Keep moving to the top to explore the third floor and find a world of columns wrapped in fabric. This is the floor to come to if you are one of the few people who still know how to sew, which is a lost art form in the rest of the world, but on an island where Carnival comes every February, it is a much-coveted skill. You will have to take the elevator to the fourth and final floor, which is fitting since it is most otherworldly at the very top. This is where all rules are thrown out the window. It’s best to visit during Halloween or Carnival season to witness the extravaganza of this free for all floor. There is a pyramid of artificial flames that can’t be missed when you step off the elevator. An assortment of mannequins is arranged in dangerous fashion a little too close to the flames. Toddlers wear creepy clown masks. Some are dressed like Snow White. Female mannequins seductively expose their midriff in Dallas Cowboy Cheerleader costumes. During Carnival, all of them put on masks and beads and a plethora of sequined accessories. Most shopkeepers could never get away with these kinds of choices in the United States. But, then again, the mannequins are all on display in front of a cafe that serves employees only, so clearly the employees have a lot of choice in the matter.

Of course, La Linda is not unique. Many places of business all over the island operate in this fashion. Time passes in a peculiar way everywhere here and life can feel surreal at any moment. Ask for a check while sitting on the outdoor patio at a local restaurant and time will slow down to a very faint pulse while the band plays smooth jazz style elevator music to a sea of empty seats. Then a stray cat zig zags between your legs and jumps on top of the table to parade between your dinner plates of leftovers that still haven’t been cleared. You might wait an hour for the check and then another hour to pay the bill. By the time it is finally done, you’ve bonded with the cat and are considering taking her home.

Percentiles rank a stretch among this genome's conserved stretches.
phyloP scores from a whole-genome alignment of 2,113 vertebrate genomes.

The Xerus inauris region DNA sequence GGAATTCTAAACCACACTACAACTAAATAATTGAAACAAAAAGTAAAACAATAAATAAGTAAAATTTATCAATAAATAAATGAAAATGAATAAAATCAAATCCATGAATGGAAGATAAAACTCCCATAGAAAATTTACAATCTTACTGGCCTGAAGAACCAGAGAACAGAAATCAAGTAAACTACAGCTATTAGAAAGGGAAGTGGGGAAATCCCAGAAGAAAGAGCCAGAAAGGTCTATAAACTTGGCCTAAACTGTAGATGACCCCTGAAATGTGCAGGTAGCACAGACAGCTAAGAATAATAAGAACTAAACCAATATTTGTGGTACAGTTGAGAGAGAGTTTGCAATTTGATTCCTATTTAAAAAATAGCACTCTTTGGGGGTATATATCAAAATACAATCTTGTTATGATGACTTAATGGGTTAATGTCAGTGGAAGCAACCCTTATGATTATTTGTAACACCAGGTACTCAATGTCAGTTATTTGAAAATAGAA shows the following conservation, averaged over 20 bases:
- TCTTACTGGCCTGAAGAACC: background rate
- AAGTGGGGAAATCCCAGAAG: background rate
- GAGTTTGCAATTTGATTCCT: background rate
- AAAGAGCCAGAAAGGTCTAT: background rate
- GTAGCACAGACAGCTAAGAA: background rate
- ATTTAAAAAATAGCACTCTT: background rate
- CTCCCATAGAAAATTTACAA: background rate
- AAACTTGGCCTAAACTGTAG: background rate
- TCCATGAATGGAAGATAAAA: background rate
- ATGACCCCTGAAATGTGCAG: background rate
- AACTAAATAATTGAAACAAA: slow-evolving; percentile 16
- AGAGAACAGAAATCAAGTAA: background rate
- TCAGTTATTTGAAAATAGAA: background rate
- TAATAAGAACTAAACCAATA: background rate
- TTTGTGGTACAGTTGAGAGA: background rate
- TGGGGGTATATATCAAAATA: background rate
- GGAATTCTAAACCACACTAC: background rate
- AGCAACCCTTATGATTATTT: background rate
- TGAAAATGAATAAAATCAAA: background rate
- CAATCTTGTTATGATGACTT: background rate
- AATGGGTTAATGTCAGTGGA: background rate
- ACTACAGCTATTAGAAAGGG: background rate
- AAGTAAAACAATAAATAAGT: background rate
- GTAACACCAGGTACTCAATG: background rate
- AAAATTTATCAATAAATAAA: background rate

Other experiences are born from daily routines but present the same kind of time gap. It’s always summer here as you go about checking off whatever is on the to-do list, so you will need to crank the AC in the car everyday for any errands there are to run. Casey Kasem enthusiastically announces that Prince’s Let’s Go Crazy has dropped to number 2 today on the radio station while you are driving down an empty road with cacti towering on either side. You remember that tap dance routine to the hit song. How old were you? What year was that? Was it 1984? How could you even be alive that long ago? Today is most certainly not 1984. Chores around the house will take you even further back in time. Hand washing dishes comes to mind, as does hanging clothes on the line to dry. These chores take forever; it’s best to break them up into stages. How did housewives ever live with these mundanities? No wonder they rebelled.

Two or three times a year you might slip between the two worlds and take a trip to the other side. If it is the holiday season, be prepared for a major jolt upon return back to the accelerated ticking away of the clock in a major metropolitan U.S. city. Count ten, maybe 20, buildings that have been erected on your old stomping grounds since you last visited six months ago, maybe a new skyscraper or two. Cars will honk at you while you try to drive 40 mph everywhere you go. Friends and family will tell you that you are going to cause an accident if you do not speed up. Go into one of the 600 Targets in the city that has been remodeled since the last time you were there and get lost trying to find socks and a sports bra. Watch on the way out as people file hastily into the store in Lemming-like fashion. All wearing essentially the exact same outfit, they synchronize their movements one after the other by flinging their designer handbag into the shopping cart, taking a sip from a cup of Starbucks coffee, and then pushing the cart ahead into a systemized mecca. They are off and racing down the aisle to participate in the single most important activity in American culture: shopping.

Meanwhile on an island 2,197 miles away, in a store where the employees outnumber the customers, so much that the cafe on the fourth floor serves employees only, one of the 20 employees scheduled for the afternoon shift at La Linda carefully places a sequined top hat on the chipped yellow locks of a decrepit mannequin as she quietly anticipates the upcoming celebration of Carnival.